If I have a loss function is the form `torch.log(-B*torch.exp(X))`

what should be the best way to tackle the `torch.exp`

and `torch.log`

from getting nan.

I am assuming X is a real tensorâ€¦

What is the value of B? If it is positive, you will get nanâ€¦

However, if it is negative, you can do

```
torch.log(torch.tensor(-B)) + X # since torch.log(torch.exp(X)) => X
```

to avoid really high values in expâ€¦

the actual computation is `log \mathbf{E} \Big[ -B*torch.exp(X) \Big] = torch.log( torch.mean ( -B*torch.exp(X) )) `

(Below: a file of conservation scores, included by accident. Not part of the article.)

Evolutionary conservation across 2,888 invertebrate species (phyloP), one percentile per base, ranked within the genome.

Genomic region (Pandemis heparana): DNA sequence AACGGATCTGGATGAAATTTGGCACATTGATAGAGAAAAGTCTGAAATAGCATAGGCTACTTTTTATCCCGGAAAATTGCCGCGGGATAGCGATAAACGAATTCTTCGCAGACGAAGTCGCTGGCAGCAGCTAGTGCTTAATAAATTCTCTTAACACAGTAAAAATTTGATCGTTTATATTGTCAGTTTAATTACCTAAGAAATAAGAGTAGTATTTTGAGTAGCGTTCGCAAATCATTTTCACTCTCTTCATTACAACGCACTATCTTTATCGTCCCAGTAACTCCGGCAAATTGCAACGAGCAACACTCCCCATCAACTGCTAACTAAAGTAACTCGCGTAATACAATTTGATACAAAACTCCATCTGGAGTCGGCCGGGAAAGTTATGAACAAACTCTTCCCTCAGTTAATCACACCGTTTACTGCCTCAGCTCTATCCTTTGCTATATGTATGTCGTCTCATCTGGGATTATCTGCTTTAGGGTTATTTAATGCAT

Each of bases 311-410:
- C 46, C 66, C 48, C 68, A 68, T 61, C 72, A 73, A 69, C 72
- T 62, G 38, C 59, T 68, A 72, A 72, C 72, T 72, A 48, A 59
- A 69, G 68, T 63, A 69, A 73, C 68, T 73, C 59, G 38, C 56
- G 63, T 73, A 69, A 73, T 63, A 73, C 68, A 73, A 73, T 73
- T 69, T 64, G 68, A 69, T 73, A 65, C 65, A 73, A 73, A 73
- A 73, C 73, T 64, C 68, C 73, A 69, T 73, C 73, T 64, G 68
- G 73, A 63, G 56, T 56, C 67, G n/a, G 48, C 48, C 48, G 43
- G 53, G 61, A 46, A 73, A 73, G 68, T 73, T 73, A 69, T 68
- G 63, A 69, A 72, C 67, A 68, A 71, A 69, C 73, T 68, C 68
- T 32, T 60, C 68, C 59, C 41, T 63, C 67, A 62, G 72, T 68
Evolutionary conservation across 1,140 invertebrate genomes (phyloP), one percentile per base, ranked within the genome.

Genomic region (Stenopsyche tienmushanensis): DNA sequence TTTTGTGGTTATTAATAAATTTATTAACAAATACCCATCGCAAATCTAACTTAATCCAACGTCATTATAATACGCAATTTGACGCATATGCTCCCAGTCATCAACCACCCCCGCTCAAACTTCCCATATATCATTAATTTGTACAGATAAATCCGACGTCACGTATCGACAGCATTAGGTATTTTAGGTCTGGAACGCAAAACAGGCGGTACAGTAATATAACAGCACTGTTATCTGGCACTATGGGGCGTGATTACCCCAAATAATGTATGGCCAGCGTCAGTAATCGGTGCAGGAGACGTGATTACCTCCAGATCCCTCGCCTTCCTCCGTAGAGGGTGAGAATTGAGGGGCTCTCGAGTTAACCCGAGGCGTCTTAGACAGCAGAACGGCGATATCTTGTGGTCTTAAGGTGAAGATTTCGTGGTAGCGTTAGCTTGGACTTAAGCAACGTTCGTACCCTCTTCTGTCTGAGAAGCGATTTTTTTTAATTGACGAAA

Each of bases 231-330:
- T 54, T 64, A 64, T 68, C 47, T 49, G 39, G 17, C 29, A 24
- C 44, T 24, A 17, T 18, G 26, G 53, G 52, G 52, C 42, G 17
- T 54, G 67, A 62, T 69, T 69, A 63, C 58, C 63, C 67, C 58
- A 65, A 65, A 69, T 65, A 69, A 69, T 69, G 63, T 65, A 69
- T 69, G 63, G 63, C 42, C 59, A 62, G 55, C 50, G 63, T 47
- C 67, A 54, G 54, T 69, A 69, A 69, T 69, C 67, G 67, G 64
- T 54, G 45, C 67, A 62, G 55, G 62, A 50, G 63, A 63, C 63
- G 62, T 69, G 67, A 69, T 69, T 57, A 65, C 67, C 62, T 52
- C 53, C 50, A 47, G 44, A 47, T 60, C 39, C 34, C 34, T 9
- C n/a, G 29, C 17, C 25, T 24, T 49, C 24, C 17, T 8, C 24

.

And yes both `B`

and `X`

are tensors and output of two different neural networks. ex: `B = NN_1(b)+some_additional_calculation`

and `X = NN_2(x)+some_additional_calculation`

logsumexp exists to tackle this case using identity:

log(exp(a)+exp(b)) = c + log(exp(a-c) + exp(b-c))

c=max(a,b)

You can adapt this for scaling and mean with: K*exp(a) = exp(log(K))*exp(a) = exp(a+log(K))

Or just use .clamp() on problematic tensors.

1 Like

Thanks a lot for pointing that out!